College pay precedent important

College pay precedent important

An important precedent was set when former Peru State College President Ben Johnson agreed to pay a $1,200 fine for failing to disclose $450,000 in deferred compensation.

The lesson is that college and university officials need to be open with the public about these deals.

The case was an example in a trend by private foundations to funnel supplemental pay to top college and university officials, raising questions whether the execs answer to the public or private donors.

A Matter of Opinion blogAs State Auditor Mike Foley said last year, foundations “are stepping into the public arena, and that brings with it additional scrutiny. If you guys want to play in this arena, let’s see the books.”

The $450,000 in deferred compensation came from the private Peru State College Foundation, which offered him the package in 2003 to entice him to stay at the college for another five years.

The deal with Johnson, who was making $163,000 a year when he retired, remained secret for five years. Even the State College Board of Trustees was in the dark.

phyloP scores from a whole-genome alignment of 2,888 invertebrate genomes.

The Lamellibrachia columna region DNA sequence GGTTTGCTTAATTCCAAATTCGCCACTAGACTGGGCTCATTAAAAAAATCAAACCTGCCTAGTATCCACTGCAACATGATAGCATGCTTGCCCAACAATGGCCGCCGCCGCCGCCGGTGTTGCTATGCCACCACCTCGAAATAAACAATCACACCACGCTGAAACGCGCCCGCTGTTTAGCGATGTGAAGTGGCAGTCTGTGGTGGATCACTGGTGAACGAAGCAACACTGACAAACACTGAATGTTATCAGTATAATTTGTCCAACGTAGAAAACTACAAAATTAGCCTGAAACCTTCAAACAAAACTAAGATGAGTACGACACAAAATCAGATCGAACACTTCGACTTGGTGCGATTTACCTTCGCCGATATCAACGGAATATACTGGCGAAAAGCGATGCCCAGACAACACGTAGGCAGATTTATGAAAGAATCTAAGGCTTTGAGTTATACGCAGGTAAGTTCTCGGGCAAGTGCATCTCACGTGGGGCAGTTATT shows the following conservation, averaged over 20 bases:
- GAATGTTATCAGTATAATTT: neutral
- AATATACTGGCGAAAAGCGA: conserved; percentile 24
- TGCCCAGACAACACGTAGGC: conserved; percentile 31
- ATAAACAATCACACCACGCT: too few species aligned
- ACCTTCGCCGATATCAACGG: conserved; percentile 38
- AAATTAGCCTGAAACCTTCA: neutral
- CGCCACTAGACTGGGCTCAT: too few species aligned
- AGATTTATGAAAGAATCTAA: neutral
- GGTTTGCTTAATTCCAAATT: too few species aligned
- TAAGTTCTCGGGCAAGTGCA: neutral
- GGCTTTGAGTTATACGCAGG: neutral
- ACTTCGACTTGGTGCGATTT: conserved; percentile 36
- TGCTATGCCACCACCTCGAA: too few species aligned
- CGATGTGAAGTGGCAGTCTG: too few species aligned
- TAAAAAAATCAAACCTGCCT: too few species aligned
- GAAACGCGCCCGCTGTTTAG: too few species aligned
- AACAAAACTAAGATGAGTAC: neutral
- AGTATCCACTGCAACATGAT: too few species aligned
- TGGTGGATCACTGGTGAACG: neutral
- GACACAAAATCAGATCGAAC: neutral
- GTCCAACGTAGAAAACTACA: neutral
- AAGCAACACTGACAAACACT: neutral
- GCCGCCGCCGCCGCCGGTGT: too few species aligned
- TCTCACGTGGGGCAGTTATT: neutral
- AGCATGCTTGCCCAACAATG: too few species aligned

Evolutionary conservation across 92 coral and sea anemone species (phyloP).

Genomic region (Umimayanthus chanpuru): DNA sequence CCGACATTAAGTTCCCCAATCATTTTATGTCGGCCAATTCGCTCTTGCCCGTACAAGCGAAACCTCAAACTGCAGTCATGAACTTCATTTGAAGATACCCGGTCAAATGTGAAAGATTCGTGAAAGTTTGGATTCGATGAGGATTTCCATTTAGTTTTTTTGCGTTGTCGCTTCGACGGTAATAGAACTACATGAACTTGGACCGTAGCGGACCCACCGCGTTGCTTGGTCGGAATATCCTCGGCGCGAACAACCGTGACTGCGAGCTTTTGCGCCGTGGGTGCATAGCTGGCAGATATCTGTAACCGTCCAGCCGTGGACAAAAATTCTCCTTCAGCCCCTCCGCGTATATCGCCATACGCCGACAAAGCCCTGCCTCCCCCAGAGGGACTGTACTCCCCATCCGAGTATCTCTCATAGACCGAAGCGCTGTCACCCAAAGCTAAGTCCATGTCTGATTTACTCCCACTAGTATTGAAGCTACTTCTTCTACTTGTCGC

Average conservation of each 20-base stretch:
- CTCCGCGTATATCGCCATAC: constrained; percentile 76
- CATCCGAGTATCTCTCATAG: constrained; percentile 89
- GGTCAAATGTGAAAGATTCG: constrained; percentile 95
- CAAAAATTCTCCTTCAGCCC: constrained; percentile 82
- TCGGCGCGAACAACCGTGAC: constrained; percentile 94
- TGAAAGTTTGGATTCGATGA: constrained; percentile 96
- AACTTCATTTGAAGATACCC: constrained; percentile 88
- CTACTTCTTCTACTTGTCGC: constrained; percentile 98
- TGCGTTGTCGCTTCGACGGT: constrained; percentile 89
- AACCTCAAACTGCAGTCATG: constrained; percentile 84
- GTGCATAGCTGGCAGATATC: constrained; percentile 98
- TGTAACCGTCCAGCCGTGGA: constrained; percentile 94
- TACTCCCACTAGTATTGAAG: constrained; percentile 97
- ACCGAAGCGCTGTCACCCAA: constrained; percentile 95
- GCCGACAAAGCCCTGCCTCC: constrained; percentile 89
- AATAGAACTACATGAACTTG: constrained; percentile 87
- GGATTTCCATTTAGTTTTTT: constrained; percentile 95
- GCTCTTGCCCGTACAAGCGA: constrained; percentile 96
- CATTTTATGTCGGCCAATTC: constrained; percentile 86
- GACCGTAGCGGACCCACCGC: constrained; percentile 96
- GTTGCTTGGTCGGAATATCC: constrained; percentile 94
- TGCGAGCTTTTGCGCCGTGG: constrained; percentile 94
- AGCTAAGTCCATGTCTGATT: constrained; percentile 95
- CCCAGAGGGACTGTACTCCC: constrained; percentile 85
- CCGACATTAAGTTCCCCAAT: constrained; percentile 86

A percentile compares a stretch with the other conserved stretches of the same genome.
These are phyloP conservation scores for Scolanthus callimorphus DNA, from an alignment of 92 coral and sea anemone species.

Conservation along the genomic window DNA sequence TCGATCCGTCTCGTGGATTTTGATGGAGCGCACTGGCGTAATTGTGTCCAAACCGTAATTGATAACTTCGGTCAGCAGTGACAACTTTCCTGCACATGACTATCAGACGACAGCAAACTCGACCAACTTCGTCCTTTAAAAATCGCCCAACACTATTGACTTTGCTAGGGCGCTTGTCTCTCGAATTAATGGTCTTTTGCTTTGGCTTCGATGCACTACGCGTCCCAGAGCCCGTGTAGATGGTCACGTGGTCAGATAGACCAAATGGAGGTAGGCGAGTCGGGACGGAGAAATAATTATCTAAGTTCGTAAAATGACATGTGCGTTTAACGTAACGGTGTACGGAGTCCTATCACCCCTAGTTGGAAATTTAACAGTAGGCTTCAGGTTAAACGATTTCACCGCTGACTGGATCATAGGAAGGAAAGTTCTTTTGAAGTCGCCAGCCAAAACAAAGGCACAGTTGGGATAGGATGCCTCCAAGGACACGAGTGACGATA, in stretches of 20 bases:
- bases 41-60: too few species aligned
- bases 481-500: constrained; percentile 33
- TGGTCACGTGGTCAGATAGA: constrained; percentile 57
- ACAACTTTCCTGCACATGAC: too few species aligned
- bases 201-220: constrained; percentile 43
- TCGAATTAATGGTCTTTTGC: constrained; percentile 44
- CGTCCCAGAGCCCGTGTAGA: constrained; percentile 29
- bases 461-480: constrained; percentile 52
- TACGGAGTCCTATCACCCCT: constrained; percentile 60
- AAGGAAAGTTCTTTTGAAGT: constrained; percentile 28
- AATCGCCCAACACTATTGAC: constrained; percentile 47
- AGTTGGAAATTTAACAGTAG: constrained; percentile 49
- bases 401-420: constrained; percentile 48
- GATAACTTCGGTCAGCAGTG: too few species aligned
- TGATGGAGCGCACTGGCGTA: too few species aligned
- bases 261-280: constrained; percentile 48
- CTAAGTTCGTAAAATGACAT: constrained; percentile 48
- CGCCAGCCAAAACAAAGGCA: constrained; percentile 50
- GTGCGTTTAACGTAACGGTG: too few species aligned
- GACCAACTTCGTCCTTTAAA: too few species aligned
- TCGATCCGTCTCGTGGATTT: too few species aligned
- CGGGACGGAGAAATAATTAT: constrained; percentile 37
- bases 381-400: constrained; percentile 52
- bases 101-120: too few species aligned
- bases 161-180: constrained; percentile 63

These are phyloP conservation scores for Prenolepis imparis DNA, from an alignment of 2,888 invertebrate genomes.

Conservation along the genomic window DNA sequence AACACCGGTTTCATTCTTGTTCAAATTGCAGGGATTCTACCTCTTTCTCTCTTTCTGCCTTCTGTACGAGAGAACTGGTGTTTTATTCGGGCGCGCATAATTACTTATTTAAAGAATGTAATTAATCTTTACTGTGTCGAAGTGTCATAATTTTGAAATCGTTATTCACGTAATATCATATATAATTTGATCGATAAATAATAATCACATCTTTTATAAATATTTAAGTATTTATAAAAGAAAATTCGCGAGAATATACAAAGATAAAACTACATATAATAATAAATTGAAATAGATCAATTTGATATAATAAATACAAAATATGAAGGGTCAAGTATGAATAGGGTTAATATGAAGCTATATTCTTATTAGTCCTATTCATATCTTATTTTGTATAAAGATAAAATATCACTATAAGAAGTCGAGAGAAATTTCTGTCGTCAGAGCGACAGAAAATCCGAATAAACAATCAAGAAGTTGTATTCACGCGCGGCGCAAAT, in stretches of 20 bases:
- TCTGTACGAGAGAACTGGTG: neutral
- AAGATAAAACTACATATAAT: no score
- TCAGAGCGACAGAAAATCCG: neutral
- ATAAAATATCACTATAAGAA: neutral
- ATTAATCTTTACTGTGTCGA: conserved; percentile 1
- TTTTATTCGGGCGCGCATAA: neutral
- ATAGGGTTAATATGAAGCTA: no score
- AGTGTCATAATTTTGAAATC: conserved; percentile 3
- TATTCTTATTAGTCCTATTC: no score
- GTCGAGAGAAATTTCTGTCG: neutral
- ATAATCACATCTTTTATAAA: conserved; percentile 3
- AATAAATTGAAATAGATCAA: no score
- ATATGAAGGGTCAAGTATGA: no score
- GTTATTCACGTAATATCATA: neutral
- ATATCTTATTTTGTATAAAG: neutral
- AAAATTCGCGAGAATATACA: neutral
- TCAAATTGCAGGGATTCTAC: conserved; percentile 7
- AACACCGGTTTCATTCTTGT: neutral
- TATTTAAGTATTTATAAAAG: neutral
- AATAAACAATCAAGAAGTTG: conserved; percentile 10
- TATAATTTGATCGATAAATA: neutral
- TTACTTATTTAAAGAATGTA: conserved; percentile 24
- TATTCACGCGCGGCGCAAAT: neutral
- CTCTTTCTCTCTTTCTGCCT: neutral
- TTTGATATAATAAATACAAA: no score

Disclosure did not come until Stan Carpenter, chancellor of the state college system, took over as interim president of Peru State. Carpenter alerted the Accountability and Disclosure Commission.

Johnson provided the required information after he was contacted by the commission.

The penalty levied by the commission came in response to a complaint filed by Common Cause Nebraska.

Jack Gould of Common Cause succinctly framed the organization’s concern. “If it’s a public entity like Peru, it’s funded with tax dollars and student tuition money. . Those private foundations should be disclosing their funds the minute they leave the foundation and come to the public institution.”

Obviously private donors always have supported public universities and colleges, primarily for research, buildings, professorships and so forth. Private donors also have provided perks for top executives. But the trend for private foundations to pay significant proportions of the salaries for top administrators is something new.

The trend complicates the lines of accountability. That’s worrisome. Private foundations may have undisclosed agendas and priorities. By putting top administrators on their payroll, they put themselves in position to wield undue influence over governance of public institutions.

The precedent of the Johnson case is that college and university salary arrangements with private foundations must be open to public scrutiny. It would be even better if governing boards had the backbone to pay competitive salaries for top administrators from public funds.

Date: 5/14/2009 12:00:00 AM